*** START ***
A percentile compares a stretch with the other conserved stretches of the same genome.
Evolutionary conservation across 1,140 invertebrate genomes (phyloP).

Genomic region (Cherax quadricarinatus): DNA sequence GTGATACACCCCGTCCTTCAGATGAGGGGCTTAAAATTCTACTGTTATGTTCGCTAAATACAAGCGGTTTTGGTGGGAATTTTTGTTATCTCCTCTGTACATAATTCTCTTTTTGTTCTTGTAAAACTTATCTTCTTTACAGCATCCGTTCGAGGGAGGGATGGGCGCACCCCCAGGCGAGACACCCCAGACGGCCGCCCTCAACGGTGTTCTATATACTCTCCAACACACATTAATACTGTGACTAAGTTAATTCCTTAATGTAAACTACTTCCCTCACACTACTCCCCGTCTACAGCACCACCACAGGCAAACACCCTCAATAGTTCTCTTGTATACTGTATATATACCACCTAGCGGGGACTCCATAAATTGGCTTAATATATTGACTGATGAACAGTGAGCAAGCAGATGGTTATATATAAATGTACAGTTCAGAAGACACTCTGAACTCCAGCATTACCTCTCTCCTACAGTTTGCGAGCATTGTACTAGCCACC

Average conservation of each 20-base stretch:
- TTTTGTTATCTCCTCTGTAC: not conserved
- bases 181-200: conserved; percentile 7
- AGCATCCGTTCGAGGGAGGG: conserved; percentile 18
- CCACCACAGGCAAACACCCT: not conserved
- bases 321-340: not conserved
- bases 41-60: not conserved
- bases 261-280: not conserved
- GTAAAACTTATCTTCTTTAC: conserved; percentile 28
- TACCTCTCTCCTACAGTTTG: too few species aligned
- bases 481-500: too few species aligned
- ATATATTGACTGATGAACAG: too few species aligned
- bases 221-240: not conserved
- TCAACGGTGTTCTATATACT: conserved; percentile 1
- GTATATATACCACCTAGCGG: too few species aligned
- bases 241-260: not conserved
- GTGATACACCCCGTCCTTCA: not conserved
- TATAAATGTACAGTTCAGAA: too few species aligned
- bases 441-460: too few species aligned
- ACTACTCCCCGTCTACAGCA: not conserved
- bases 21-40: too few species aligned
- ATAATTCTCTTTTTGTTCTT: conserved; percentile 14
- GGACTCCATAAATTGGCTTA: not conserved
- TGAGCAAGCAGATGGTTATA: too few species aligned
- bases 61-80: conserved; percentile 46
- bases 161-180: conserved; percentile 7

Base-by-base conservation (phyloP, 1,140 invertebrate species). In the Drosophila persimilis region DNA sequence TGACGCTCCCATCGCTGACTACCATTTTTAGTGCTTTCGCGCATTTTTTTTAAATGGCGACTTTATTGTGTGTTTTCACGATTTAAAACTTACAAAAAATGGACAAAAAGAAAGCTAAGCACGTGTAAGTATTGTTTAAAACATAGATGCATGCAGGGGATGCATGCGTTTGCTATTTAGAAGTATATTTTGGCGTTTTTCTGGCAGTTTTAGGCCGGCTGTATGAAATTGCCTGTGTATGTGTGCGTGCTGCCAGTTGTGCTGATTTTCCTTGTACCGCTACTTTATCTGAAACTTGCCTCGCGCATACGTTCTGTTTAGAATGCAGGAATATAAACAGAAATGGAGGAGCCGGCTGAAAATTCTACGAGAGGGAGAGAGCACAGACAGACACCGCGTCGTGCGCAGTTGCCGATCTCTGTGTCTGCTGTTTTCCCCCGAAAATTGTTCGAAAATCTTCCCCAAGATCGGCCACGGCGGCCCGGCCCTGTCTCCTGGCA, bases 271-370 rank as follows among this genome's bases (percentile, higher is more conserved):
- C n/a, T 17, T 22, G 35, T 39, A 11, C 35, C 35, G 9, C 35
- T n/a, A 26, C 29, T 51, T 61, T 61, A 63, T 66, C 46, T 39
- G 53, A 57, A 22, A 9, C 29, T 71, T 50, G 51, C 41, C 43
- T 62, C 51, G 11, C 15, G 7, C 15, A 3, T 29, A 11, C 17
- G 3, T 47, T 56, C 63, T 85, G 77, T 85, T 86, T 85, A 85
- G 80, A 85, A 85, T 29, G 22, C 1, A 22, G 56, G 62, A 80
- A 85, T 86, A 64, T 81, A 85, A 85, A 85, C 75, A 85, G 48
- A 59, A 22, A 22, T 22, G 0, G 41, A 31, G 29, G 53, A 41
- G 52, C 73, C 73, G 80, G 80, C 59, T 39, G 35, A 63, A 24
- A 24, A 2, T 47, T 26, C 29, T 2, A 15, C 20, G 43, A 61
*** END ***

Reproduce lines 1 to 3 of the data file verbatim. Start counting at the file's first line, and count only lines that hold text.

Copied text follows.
A percentile compares a stretch with the other conserved stretches of the same genome.
Evolutionary conservation across 1,140 invertebrate genomes (phyloP).

Genomic region (Cherax quadricarinatus): DNA sequence GTGATACACCCCGTCCTTCAGATGAGGGGCTTAAAATTCTACTGTTATGTTCGCTAAATACAAGCGGTTTTGGTGGGAATTTTTGTTATCTCCTCTGTACATAATTCTCTTTTTGTTCTTGTAAAACTTATCTTCTTTACAGCATCCGTTCGAGGGAGGGATGGGCGCACCCCCAGGCGAGACACCCCAGACGGCCGCCCTCAACGGTGTTCTATATACTCTCCAACACACATTAATACTGTGACTAAGTTAATTCCTTAATGTAAACTACTTCCCTCACACTACTCCCCGTCTACAGCACCACCACAGGCAAACACCCTCAATAGTTCTCTTGTATACTGTATATATACCACCTAGCGGGGACTCCATAAATTGGCTTAATATATTGACTGATGAACAGTGAGCAAGCAGATGGTTATATATAAATGTACAGTTCAGAAGACACTCTGAACTCCAGCATTACCTCTCTCCTACAGTTTGCGAGCATTGTACTAGCCACC